• Year-round production: Vertical farming systems can be used to grow strawberries year-round, regardless of the climate outside. This means that growers can supply fresh strawberries to consumers all year long.
  • Higher yields: Vertical farming systems can produce higher yields of strawberries than traditional farming methods. This is because the plants can be grown in stacked layers, which maximizes the use of space.
  • Reduced water and fertilizer use: Vertical farming systems use less water and fertilizer than traditional farming methods. This is because the plants are grown in a controlled environment, and the nutrients can be recycled more efficiently.
  • Reduced environmental impact: Vertical farming systems have a smaller environmental impact than traditional farming methods. This is because they produce fewer greenhouse gasses and require less land.

All in all, vertical strawberry farming is a promising new technology with the potential to revolutionize the way strawberries are grown and consumed. However, there are still a number of challenges that need to be addressed before vertical strawberry farming can be widely adopted.

Can You Propagate Strawberries? How to Do It Successfully

Propagate Strawberries

Propagating strawberries is possible in 3 ways. They are:

1. Propagation via Runners

  • Look for young runners with an established root system. Opt for the younger runners, as they require less energy from the mother plant.
  • Use sanitized garden scissors or clippers to cut the runner stem connecting the daughter plant to the crown. This diverts the plant’s energy away from producing more runners.
  • If you notice flower buds appearing earlier than expected, pinch them off. This encourages the plant to focus on growing instead of fruit production.
  • Place the runner cuttings on the soil where tiny roots are showing new growth, typically near clusters of leaves (nodes). Ensure secure contact with the soil by pinning the runners down at each flower-producing leaf cluster.
  • If you prefer, you can pin runners down without cutting them. This method will result in more compact plants that share the same crown.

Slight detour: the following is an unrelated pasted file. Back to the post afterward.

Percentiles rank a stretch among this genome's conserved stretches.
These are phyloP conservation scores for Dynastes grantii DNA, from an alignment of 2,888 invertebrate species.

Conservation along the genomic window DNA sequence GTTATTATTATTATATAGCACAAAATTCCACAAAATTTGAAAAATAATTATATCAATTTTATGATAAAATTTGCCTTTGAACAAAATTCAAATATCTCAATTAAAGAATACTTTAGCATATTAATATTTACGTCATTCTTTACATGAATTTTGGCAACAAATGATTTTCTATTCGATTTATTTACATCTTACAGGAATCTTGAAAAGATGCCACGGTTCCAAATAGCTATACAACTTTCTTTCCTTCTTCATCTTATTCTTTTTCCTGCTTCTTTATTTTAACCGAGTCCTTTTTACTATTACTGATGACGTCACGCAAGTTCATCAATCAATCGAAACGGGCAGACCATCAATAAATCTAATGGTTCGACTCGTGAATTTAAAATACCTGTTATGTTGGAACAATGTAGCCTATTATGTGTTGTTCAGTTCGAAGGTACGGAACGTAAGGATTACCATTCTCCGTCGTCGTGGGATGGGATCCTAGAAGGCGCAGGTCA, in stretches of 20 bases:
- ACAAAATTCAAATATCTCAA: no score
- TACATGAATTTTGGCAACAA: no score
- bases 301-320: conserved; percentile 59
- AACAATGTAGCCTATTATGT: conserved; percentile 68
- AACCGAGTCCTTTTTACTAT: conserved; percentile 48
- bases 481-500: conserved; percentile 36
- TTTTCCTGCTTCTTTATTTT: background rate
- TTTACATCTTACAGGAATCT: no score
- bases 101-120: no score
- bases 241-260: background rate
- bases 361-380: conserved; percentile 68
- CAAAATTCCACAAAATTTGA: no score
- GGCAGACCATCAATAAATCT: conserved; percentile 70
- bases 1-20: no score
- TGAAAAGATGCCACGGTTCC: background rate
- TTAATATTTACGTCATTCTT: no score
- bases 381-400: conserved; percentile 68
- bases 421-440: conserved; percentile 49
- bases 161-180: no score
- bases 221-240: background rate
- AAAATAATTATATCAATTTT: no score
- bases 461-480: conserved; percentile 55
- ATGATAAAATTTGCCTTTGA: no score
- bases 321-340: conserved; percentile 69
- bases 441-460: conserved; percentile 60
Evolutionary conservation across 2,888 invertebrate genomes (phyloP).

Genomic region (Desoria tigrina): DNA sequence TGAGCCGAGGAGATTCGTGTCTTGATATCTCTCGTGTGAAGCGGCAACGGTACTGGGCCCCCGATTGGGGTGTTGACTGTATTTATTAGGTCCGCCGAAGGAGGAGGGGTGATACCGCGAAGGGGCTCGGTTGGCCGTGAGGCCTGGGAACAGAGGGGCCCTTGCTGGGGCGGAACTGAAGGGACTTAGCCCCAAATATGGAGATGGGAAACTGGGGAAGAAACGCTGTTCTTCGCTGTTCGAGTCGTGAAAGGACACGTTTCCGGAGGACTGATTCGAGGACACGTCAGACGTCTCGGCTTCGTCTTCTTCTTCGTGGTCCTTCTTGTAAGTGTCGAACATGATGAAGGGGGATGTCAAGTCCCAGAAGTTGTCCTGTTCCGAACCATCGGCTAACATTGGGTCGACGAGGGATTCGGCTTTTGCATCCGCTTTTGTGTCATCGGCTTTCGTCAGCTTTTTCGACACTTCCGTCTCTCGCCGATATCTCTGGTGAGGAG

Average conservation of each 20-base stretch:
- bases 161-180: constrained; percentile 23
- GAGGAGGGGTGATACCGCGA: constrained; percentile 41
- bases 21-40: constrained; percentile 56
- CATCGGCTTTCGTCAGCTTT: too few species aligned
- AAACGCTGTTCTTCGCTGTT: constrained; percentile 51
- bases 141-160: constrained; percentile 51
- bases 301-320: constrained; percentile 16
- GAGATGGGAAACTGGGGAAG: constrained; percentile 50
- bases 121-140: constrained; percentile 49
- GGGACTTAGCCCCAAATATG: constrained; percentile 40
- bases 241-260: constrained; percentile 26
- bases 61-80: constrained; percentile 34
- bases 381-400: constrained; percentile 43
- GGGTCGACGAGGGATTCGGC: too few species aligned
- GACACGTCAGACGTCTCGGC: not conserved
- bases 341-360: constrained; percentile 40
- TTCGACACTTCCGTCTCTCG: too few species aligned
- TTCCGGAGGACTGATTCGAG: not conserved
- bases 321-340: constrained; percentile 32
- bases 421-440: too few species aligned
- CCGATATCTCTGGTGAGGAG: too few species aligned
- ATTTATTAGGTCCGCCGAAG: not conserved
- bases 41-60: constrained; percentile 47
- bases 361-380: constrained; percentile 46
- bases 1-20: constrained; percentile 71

• Whenever possible, cover any bare roots, as plants with bare roots face greater challenges in growth.
  • If you’re dealing with a high number of runners or want to protect them from pests, consider using raised beds.

2. Crown Division

  • Choose a healthy plant with green leaves and a robust crown.
  • Water the mother plant the night before to soften the soil. Tie visible stems of other crowns with string to secure them.
  • Gently dig down to about 5-6 inches with a sanitized trowel, reaching underneath the root ball. Lift the root ball gently.
  • Carefully pull away each crown from the root ball, taking care to avoid root damage.
  • Remove any dead leaves and debris from each crown. Plant each crown in a small pot, bag, or garden bed. Water thoroughly.

3. Propagation from Seed

  • Gently remove strawberry seeds from the fruit using a toothpick. Allow the seeds to dry.
  • Sow the strawberry seeds about 1/4 inch deep in seed trays filled with sterile seed-starting gardening mix.
  • Keep the mix moist, but not overly wet, while waiting for the seeds to germinate, which typically takes 2-3 weeks.
  • When seedlings reach 1-2 inches in height, thin them and transplant into individual pots or garden beds.
  • If transplanting to the garden, acclimate seedlings to outdoor conditions before planting them in the ground.

FAQS – Do Strawberries Grow on a Trellis?

Can strawberries grow on a trellis if they are properly supported?

Yes, but it is not ideal. Strawberries are not natural climbers, so they will need to be tied to the trellis for support. This can be time-consuming and labor-intensive, and it is important to be careful not to damage the plants.
Additionally, strawberries produce runners, which are long stems that grow out of the plant and produce new plants. Runners can become tangled and difficult to manage when they are grown on a trellis.

Will strawberries grow up a trellis really fast if I use the right type of trellis?

No, strawberries will not grow up a trellis any faster than they would if they were grown on the ground. In fact, they may grow slower, as they will be putting more energy into producing runners and fruit.

Can you grow strawberries on a trellis when you live in a hot climate?

Yes, you can grow strawberries on a trellis in a hot climate. However, it is important to choose a variety that is heat-tolerant and to provide the plants with plenty of water and shade. It is also important to be aware that strawberries are susceptible to pests and diseases in hot climates, so it is important to monitor the plants carefully and take steps to control pests and diseases if necessary.

Do strawberry plants climb when they are grown with runners?

No, strawberry plants do not climb. Runners are long stems that grow out of the plant and produce new plants. Runners can trail along the ground or be trained to grow up a trellis, but they will not climb on their own.